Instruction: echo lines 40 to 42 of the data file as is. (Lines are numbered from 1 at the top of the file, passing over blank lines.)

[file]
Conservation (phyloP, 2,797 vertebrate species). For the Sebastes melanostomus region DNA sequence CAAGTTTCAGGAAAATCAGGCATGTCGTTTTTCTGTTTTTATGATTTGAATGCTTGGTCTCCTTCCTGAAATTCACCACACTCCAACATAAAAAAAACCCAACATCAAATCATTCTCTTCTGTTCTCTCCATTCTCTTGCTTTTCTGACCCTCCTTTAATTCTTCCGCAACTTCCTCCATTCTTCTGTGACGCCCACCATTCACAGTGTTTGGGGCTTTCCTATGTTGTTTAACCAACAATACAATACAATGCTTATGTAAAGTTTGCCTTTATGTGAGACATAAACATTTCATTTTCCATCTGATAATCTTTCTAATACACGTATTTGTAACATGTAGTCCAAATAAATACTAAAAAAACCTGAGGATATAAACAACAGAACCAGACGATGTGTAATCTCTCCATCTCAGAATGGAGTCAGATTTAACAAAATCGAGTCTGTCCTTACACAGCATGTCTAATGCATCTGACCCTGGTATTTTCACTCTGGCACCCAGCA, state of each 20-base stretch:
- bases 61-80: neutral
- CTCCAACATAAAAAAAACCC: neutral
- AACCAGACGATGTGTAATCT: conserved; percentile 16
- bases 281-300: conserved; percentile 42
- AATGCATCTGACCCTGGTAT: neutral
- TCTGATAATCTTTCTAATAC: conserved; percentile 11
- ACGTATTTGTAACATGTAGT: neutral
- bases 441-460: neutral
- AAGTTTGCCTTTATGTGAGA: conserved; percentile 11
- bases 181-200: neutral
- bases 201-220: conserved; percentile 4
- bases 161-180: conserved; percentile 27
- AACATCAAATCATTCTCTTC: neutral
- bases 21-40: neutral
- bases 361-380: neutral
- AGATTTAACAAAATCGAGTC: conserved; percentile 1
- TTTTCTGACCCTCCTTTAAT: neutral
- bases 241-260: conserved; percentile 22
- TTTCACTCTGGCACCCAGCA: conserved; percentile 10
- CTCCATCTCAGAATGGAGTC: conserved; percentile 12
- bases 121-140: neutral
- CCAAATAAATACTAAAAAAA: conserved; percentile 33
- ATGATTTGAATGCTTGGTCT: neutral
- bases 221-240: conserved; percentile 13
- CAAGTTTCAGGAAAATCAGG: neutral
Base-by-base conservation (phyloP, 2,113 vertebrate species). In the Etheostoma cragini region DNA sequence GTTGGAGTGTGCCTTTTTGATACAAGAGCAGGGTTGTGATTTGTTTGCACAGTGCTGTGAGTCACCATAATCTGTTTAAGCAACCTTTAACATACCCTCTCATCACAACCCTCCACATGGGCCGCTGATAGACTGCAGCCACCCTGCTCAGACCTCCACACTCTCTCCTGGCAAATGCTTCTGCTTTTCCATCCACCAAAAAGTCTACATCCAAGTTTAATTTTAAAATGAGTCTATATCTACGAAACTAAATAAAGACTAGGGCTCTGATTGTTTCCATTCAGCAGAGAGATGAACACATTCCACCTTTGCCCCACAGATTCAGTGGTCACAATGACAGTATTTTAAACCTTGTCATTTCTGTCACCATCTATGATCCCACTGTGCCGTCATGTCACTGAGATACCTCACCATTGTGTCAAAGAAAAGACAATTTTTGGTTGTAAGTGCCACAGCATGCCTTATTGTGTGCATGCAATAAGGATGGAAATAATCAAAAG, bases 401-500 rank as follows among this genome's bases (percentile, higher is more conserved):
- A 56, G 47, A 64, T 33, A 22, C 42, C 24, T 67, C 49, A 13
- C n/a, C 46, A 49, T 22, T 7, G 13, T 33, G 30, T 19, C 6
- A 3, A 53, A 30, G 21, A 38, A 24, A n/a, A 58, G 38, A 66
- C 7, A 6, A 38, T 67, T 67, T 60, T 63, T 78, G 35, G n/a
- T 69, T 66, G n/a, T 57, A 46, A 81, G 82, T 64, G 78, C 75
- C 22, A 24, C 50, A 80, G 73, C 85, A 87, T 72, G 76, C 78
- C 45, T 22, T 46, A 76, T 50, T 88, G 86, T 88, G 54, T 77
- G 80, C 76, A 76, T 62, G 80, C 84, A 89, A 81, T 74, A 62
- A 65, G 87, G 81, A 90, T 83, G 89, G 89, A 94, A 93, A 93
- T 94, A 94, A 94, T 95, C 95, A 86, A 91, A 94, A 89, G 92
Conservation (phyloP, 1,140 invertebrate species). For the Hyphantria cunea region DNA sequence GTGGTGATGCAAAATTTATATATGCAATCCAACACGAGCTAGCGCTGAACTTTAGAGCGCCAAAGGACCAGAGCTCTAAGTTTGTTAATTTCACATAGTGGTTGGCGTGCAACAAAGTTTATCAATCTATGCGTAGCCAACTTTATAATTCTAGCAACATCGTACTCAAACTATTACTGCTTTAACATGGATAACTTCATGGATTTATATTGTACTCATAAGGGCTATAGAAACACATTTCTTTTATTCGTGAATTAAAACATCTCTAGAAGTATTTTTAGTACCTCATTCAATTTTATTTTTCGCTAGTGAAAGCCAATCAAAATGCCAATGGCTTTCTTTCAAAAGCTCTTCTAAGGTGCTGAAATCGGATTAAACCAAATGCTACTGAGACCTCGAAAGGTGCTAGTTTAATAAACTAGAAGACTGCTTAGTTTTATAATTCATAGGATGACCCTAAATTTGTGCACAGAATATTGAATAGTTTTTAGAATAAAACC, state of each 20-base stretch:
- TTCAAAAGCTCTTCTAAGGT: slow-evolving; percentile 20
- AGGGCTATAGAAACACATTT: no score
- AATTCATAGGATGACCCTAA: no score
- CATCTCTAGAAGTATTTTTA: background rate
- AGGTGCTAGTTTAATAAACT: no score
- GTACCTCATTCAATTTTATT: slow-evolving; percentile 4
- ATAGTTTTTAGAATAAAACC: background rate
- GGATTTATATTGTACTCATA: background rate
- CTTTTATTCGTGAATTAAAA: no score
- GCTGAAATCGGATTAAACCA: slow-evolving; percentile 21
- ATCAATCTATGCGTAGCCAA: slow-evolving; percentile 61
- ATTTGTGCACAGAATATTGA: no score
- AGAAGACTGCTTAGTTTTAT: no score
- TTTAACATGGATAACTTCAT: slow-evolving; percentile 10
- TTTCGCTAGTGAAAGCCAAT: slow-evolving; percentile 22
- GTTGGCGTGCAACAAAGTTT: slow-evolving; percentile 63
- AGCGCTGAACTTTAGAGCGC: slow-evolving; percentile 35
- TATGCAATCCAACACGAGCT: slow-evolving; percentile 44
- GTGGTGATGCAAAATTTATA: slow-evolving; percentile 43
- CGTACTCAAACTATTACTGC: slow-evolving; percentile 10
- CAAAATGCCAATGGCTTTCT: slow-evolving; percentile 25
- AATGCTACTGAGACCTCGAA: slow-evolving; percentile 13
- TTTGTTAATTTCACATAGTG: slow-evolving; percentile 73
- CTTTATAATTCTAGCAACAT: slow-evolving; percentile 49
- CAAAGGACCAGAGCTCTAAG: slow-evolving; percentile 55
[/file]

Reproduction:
- AGGGCTATAGAAACACATTT: no score
- AATTCATAGGATGACCCTAA: no score
- CATCTCTAGAAGTATTTTTA: background rate